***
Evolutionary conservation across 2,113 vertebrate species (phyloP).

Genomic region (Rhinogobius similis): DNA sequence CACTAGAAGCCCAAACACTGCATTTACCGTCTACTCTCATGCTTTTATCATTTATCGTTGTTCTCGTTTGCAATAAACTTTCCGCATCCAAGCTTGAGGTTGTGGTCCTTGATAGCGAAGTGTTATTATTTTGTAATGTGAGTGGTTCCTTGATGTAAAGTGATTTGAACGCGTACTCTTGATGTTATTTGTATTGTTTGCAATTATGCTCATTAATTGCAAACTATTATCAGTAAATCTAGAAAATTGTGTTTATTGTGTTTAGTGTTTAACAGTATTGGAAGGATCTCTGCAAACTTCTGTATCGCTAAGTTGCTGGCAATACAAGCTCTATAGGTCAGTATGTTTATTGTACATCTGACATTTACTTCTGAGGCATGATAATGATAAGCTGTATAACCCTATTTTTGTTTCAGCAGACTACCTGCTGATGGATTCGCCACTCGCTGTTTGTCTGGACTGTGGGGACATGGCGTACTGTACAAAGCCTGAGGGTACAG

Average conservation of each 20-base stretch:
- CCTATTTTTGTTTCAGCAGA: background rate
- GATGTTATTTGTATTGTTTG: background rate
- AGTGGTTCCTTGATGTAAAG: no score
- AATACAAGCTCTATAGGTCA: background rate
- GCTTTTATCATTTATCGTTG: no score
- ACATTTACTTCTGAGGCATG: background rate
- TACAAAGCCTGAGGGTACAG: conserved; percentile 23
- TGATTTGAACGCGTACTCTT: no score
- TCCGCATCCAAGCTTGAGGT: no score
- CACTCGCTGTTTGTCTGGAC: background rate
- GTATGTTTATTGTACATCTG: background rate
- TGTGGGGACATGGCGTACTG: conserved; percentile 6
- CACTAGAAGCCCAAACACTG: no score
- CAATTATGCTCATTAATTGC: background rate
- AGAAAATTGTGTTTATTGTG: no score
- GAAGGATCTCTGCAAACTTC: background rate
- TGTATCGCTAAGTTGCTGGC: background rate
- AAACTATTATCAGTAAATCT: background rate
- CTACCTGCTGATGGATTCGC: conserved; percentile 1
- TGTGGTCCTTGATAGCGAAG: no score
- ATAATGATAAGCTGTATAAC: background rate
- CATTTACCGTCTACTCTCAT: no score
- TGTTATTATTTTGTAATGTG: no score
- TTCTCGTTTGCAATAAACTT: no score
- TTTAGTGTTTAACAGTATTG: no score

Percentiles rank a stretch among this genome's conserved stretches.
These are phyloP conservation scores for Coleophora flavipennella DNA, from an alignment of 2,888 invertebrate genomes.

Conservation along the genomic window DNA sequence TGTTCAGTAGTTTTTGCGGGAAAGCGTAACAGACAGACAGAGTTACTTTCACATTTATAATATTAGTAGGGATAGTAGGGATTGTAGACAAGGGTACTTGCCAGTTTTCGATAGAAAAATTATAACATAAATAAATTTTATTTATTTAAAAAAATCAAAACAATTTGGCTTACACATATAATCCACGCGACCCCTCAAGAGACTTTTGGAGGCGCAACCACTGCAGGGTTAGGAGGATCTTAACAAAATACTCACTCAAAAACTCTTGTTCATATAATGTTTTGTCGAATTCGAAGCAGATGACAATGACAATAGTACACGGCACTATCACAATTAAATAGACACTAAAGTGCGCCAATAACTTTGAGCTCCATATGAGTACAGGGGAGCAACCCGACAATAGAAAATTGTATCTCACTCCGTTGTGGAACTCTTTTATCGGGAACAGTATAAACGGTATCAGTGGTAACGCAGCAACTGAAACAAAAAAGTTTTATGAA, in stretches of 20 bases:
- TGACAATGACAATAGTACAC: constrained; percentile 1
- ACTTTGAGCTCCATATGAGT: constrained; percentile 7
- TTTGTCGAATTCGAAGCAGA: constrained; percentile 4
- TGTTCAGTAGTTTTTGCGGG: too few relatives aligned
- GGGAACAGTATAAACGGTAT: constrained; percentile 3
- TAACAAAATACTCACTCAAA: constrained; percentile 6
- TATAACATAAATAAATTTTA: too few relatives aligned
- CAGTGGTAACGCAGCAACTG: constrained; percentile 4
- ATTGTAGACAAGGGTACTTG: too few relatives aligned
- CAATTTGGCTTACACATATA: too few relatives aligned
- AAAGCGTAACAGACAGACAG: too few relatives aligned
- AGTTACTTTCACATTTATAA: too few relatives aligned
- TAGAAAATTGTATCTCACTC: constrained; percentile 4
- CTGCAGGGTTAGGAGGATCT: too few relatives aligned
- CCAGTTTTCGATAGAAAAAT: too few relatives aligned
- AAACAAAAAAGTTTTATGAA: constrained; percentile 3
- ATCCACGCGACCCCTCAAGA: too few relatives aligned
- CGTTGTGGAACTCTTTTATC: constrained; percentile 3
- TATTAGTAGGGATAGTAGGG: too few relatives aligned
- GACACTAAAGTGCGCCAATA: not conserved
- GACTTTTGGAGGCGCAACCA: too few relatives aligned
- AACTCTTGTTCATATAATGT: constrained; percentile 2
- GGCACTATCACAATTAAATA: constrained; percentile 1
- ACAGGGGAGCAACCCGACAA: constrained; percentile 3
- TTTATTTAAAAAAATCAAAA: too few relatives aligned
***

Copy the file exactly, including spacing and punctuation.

Evolutionary conservation across 2,113 vertebrate species (phyloP).

Genomic region (Rhinogobius similis): DNA sequence CACTAGAAGCCCAAACACTGCATTTACCGTCTACTCTCATGCTTTTATCATTTATCGTTGTTCTCGTTTGCAATAAACTTTCCGCATCCAAGCTTGAGGTTGTGGTCCTTGATAGCGAAGTGTTATTATTTTGTAATGTGAGTGGTTCCTTGATGTAAAGTGATTTGAACGCGTACTCTTGATGTTATTTGTATTGTTTGCAATTATGCTCATTAATTGCAAACTATTATCAGTAAATCTAGAAAATTGTGTTTATTGTGTTTAGTGTTTAACAGTATTGGAAGGATCTCTGCAAACTTCTGTATCGCTAAGTTGCTGGCAATACAAGCTCTATAGGTCAGTATGTTTATTGTACATCTGACATTTACTTCTGAGGCATGATAATGATAAGCTGTATAACCCTATTTTTGTTTCAGCAGACTACCTGCTGATGGATTCGCCACTCGCTGTTTGTCTGGACTGTGGGGACATGGCGTACTGTACAAAGCCTGAGGGTACAG

Average conservation of each 20-base stretch:
- CCTATTTTTGTTTCAGCAGA: background rate
- GATGTTATTTGTATTGTTTG: background rate
- AGTGGTTCCTTGATGTAAAG: no score
- AATACAAGCTCTATAGGTCA: background rate
- GCTTTTATCATTTATCGTTG: no score
- ACATTTACTTCTGAGGCATG: background rate
- TACAAAGCCTGAGGGTACAG: conserved; percentile 23
- TGATTTGAACGCGTACTCTT: no score
- TCCGCATCCAAGCTTGAGGT: no score
- CACTCGCTGTTTGTCTGGAC: background rate
- GTATGTTTATTGTACATCTG: background rate
- TGTGGGGACATGGCGTACTG: conserved; percentile 6
- CACTAGAAGCCCAAACACTG: no score
- CAATTATGCTCATTAATTGC: background rate
- AGAAAATTGTGTTTATTGTG: no score
- GAAGGATCTCTGCAAACTTC: background rate
- TGTATCGCTAAGTTGCTGGC: background rate
- AAACTATTATCAGTAAATCT: background rate
- CTACCTGCTGATGGATTCGC: conserved; percentile 1
- TGTGGTCCTTGATAGCGAAG: no score
- ATAATGATAAGCTGTATAAC: background rate
- CATTTACCGTCTACTCTCAT: no score
- TGTTATTATTTTGTAATGTG: no score
- TTCTCGTTTGCAATAAACTT: no score
- TTTAGTGTTTAACAGTATTG: no score

Percentiles rank a stretch among this genome's conserved stretches.
These are phyloP conservation scores for Coleophora flavipennella DNA, from an alignment of 2,888 invertebrate genomes.

Conservation along the genomic window DNA sequence TGTTCAGTAGTTTTTGCGGGAAAGCGTAACAGACAGACAGAGTTACTTTCACATTTATAATATTAGTAGGGATAGTAGGGATTGTAGACAAGGGTACTTGCCAGTTTTCGATAGAAAAATTATAACATAAATAAATTTTATTTATTTAAAAAAATCAAAACAATTTGGCTTACACATATAATCCACGCGACCCCTCAAGAGACTTTTGGAGGCGCAACCACTGCAGGGTTAGGAGGATCTTAACAAAATACTCACTCAAAAACTCTTGTTCATATAATGTTTTGTCGAATTCGAAGCAGATGACAATGACAATAGTACACGGCACTATCACAATTAAATAGACACTAAAGTGCGCCAATAACTTTGAGCTCCATATGAGTACAGGGGAGCAACCCGACAATAGAAAATTGTATCTCACTCCGTTGTGGAACTCTTTTATCGGGAACAGTATAAACGGTATCAGTGGTAACGCAGCAACTGAAACAAAAAAGTTTTATGAA, in stretches of 20 bases:
- TGACAATGACAATAGTACAC: constrained; percentile 1
- ACTTTGAGCTCCATATGAGT: constrained; percentile 7
- TTTGTCGAATTCGAAGCAGA: constrained; percentile 4
- TGTTCAGTAGTTTTTGCGGG: too few relatives aligned
- GGGAACAGTATAAACGGTAT: constrained; percentile 3
- TAACAAAATACTCACTCAAA: constrained; percentile 6
- TATAACATAAATAAATTTTA: too few relatives aligned
- CAGTGGTAACGCAGCAACTG: constrained; percentile 4
- ATTGTAGACAAGGGTACTTG: too few relatives aligned
- CAATTTGGCTTACACATATA: too few relatives aligned
- AAAGCGTAACAGACAGACAG: too few relatives aligned
- AGTTACTTTCACATTTATAA: too few relatives aligned
- TAGAAAATTGTATCTCACTC: constrained; percentile 4
- CTGCAGGGTTAGGAGGATCT: too few relatives aligned
- CCAGTTTTCGATAGAAAAAT: too few relatives aligned
- AAACAAAAAAGTTTTATGAA: constrained; percentile 3
- ATCCACGCGACCCCTCAAGA: too few relatives aligned
- CGTTGTGGAACTCTTTTATC: constrained; percentile 3
- TATTAGTAGGGATAGTAGGG: too few relatives aligned
- GACACTAAAGTGCGCCAATA: not conserved
- GACTTTTGGAGGCGCAACCA: too few relatives aligned
- AACTCTTGTTCATATAATGT: constrained; percentile 2
- GGCACTATCACAATTAAATA: constrained; percentile 1
- ACAGGGGAGCAACCCGACAA: constrained; percentile 3
- TTTATTTAAAAAAATCAAAA: too few relatives aligned